In our education system, the first training ground of our work force, many weaknesses are evident. An estimated 5 million children under age 12 suffer from hunger. Many lack day-care opportunities and adequate parental attention. In a recent series of achievement tests taken by students in 13 countries, U.S. twelfth-graders came in second-to-last in mathematics and last in science. In the inner cities, fewer than half the students graduate from high school. Such educational deficiencies can choke off an individual's future professional development and diminish the nation's long-term productivity and growth.

In looking for ways to reverse this trend, many experts have identified lessons to learn from other nations. In England, every public school can direct its own budget to meet specific needs of the student body. In Germany, 70 percent of high-school students take advantage of corporate-sponsored vocational apprenticeships that are training the next generation of workers. In France, public pre-schools serve 85 percent of three-year-olds and 100 percent of five-year-olds. Well-paid teachers in Japan spend 40 percent of the school day preparing lessons and developing new teaching tools. Japanese "kyoiku mamas" (education mothers) have been enlisted in a national campaign to promote studying.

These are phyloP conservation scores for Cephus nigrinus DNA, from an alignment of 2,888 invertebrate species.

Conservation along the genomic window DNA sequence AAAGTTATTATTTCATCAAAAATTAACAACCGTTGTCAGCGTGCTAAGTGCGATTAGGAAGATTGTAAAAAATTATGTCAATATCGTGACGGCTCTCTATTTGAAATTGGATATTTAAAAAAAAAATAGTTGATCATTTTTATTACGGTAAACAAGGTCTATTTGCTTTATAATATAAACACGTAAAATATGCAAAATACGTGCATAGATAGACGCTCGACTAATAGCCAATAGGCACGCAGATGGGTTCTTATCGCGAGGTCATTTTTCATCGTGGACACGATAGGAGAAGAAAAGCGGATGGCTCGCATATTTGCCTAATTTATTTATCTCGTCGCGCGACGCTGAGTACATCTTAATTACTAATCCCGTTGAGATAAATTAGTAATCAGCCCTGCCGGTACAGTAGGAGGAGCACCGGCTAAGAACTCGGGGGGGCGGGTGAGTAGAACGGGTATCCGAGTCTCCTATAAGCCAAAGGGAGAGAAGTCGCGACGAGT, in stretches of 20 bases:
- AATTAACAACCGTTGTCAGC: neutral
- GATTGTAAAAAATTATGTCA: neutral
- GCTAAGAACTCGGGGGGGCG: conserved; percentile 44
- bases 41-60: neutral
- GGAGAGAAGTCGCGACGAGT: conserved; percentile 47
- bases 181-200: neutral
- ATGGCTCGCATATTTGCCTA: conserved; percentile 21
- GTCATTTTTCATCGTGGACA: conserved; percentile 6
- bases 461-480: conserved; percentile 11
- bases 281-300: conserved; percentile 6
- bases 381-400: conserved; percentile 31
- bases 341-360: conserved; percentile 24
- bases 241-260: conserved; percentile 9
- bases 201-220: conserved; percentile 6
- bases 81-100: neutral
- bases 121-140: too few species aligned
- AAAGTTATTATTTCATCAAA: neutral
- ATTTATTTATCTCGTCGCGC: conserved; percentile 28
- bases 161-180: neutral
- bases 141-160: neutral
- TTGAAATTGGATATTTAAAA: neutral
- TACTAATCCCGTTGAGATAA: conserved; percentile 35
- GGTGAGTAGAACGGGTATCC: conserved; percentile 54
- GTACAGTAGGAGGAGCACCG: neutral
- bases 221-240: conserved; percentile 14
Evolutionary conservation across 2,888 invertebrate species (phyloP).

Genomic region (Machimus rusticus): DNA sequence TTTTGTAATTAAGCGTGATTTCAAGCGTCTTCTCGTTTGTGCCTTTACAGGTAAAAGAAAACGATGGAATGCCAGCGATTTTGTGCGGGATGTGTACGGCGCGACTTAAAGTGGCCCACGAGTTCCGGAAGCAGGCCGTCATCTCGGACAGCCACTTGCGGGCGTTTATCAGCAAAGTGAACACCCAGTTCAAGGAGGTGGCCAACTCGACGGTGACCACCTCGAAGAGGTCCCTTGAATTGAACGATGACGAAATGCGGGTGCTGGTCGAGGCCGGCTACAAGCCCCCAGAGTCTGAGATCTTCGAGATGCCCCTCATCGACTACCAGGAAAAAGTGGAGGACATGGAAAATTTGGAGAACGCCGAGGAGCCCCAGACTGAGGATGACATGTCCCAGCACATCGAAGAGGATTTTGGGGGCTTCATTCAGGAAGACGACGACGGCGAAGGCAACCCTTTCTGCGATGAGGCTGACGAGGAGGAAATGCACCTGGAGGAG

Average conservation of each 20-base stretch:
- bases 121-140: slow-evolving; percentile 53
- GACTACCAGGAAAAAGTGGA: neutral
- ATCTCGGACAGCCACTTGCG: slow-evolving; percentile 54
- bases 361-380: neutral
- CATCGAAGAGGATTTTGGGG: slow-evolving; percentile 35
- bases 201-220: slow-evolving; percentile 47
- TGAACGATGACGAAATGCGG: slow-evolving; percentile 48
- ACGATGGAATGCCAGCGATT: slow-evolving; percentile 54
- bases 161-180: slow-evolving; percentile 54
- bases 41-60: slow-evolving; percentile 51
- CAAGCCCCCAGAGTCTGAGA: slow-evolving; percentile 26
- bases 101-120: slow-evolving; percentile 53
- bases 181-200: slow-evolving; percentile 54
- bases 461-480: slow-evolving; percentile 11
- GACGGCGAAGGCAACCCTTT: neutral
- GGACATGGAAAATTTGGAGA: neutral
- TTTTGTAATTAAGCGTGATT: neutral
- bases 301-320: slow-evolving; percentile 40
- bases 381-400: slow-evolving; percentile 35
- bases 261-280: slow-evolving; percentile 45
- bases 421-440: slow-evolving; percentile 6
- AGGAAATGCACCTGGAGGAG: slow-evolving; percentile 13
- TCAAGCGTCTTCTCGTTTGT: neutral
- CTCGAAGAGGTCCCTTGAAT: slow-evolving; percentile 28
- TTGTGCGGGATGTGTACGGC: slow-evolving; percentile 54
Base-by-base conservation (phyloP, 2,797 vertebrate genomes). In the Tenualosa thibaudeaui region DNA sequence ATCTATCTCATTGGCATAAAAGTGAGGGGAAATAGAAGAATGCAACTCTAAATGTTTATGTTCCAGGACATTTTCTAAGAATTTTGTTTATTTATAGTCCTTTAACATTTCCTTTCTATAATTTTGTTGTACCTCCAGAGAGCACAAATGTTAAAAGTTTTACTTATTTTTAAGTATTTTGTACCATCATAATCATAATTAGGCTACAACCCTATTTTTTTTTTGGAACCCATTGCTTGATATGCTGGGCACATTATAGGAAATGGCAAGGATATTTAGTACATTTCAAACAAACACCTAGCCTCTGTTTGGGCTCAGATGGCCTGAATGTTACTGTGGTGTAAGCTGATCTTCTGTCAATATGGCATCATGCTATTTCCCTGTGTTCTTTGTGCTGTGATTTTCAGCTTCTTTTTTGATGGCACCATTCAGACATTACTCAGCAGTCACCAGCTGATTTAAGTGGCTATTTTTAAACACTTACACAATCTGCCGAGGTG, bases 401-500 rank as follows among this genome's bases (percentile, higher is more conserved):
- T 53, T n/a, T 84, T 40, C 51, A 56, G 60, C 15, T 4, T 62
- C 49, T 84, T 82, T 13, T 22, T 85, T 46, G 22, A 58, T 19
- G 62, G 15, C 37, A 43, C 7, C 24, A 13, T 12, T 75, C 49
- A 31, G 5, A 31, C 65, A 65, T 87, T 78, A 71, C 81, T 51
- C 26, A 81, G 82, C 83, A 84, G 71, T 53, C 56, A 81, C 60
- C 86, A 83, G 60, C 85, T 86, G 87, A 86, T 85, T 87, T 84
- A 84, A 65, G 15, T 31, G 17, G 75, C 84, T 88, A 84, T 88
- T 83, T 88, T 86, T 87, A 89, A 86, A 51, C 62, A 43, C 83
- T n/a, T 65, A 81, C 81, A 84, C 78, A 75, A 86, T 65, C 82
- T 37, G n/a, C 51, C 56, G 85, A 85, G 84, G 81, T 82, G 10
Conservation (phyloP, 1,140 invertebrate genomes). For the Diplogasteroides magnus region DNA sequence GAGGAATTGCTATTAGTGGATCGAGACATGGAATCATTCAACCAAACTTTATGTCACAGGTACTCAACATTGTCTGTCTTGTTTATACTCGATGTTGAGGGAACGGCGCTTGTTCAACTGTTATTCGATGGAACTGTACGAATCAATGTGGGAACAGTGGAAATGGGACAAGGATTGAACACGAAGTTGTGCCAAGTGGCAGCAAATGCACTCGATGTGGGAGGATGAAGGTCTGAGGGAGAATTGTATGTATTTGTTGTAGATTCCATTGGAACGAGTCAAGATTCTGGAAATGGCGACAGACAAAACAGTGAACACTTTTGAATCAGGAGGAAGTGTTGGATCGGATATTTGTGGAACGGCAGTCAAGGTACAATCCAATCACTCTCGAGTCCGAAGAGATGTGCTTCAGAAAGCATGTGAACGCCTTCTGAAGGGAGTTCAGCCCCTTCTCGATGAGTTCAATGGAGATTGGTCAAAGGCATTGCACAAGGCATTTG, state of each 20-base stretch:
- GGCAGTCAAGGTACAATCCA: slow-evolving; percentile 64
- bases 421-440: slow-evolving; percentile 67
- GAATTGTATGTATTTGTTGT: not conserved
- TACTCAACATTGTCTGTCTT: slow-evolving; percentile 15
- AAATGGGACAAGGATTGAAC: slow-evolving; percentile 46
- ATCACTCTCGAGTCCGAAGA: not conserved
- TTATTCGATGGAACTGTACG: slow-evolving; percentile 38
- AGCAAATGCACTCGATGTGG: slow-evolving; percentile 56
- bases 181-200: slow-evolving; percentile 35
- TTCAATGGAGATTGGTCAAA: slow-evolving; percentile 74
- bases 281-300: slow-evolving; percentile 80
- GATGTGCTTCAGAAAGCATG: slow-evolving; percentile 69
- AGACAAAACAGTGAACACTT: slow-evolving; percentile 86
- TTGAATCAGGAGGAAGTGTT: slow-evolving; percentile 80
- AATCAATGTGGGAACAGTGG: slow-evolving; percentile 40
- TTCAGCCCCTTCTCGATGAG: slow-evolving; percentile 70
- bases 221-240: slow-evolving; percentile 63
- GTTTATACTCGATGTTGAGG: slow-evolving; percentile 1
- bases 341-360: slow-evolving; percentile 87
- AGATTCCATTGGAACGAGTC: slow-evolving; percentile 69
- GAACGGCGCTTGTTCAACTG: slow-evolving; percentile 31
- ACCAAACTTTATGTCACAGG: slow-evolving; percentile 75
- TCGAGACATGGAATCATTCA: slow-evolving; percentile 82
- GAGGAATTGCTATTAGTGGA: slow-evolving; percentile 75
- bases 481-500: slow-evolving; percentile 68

Although we should study these ideas, we might find more immediate benefit in tapping a unique American asset. Over the past 50 years, the United States has built the most advanced and expert military establishment in the world. In addition to producing sophisticated weapons and equipment, the military has developed impressive capabilities in education, training, and other skills with nonmilitary applications. The challenge is to take advantage of these assets in a manner that is at once consistent with military needs and useful to domestic efforts to address critical problems.